The show was quiet at 7am but between then and 9am it got busier and busier. Exhibitors brought in cages of rodents, polystyrene boxes containing reptiles (insulated to prevent them getting cold), and trolleys full of things to buy: vivariums, plants, cage decorations, hammocks... One person's precariously balanced load wobbled round a corner and a carrier of mice fell onto the floor resulting in a 'mice everywhere' episode, though thankfully they were soon recaptured. Pictures of the halls and the wonderful beasties I saw can be seen here: https://www.facebook.com/media/set/?set=a.496249330423774.1073741830.253686078013435&type=1&l=ca5ad239c3
It was lovely to get a chance to look around before it got busy and get first pick of what was on offer. I made a good start to my shopping list, picking up a fancy mouse and some pygmy mice for friends. I wasn't having much luck on the Chinese hamster front until I spied a table with some duprasi for sale (a creature I've been wanting to get since before Houten last year, but I didn't manage to find any then). While admiting the 'prasi I peeked at the tank next of them to find Chineseys! I dashed off to find my carriers and soon more beasts were safely tucked away with a Roborovski soon following them. Piccies of my new furry friends can be found here: https://www.facebook.com/media/set/?set=a.497193810329326.1073741831.253686078013435&type=1&l=a4f4edff60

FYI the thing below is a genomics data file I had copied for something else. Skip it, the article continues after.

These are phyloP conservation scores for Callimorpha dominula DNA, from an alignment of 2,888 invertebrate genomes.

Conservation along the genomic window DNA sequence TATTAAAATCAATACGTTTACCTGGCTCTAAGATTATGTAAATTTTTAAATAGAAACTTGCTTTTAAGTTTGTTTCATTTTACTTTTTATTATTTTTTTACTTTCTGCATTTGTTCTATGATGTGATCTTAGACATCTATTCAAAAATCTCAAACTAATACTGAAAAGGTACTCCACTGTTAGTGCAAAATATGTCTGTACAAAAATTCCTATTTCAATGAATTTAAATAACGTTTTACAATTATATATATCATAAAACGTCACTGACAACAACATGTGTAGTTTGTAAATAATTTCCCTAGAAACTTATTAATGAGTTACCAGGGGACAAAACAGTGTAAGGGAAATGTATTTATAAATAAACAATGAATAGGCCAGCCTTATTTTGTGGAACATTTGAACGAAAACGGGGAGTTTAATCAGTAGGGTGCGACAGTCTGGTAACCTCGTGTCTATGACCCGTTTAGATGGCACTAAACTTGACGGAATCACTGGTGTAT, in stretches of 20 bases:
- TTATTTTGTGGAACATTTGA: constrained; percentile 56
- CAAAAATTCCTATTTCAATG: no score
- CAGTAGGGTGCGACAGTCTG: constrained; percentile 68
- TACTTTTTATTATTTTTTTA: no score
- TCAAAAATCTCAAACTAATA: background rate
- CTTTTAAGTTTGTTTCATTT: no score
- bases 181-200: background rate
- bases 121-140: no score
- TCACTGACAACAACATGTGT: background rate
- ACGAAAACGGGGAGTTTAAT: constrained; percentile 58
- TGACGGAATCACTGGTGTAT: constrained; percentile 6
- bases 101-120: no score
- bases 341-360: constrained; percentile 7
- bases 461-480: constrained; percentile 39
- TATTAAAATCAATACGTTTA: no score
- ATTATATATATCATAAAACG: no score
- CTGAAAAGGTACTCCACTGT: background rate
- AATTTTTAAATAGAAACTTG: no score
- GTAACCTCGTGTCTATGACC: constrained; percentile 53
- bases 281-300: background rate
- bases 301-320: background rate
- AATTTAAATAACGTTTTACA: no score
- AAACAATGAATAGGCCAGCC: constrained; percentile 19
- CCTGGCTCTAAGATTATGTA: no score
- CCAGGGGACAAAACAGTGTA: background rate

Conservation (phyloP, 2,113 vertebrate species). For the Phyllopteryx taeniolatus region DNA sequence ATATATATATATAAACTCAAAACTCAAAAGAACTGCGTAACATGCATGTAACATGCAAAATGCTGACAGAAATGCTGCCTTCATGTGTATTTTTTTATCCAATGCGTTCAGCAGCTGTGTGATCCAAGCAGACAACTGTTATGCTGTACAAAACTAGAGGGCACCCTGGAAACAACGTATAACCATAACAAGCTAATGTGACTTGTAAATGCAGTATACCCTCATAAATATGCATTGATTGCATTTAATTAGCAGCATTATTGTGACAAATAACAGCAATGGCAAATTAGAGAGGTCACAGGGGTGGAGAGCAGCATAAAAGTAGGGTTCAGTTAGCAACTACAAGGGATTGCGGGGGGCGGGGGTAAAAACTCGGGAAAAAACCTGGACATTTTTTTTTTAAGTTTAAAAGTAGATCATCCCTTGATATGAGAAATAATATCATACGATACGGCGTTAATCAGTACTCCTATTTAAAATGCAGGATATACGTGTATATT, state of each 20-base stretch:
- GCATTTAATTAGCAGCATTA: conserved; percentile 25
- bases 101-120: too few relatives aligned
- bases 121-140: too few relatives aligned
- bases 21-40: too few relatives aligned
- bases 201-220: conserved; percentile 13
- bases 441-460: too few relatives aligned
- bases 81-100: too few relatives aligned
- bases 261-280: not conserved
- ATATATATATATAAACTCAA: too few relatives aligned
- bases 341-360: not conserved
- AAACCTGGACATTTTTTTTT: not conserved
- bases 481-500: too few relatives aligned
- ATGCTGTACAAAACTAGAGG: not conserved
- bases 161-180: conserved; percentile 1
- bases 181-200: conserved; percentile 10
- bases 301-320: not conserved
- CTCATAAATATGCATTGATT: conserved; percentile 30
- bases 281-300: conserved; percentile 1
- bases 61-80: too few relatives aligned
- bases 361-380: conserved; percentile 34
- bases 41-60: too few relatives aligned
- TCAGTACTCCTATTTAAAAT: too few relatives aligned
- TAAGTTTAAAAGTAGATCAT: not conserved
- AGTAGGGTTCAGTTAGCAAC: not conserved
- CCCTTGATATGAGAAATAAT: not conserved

In the rodent section were several familiar faces: UK exhibitors who had also made the long trip, and European exhibitors I'd met before. After a bit of sitting and chatting I had another wander and shopping spree, finding a cool fleece hammock/platform thing that the acacia rats would like as well as a catnip mouse.
By about 1.30pm I'd wandered up and down and in and out, and my little feet were complaining so I sat in a little corner with a cool drink and checked on the beasties I'd acquired who had settled into their carriers and were snoozing peacefully. I had time for another wander and shop (a wooden hamster toy, some rope, some hamster treats and a pair of lab mice to come and be pets).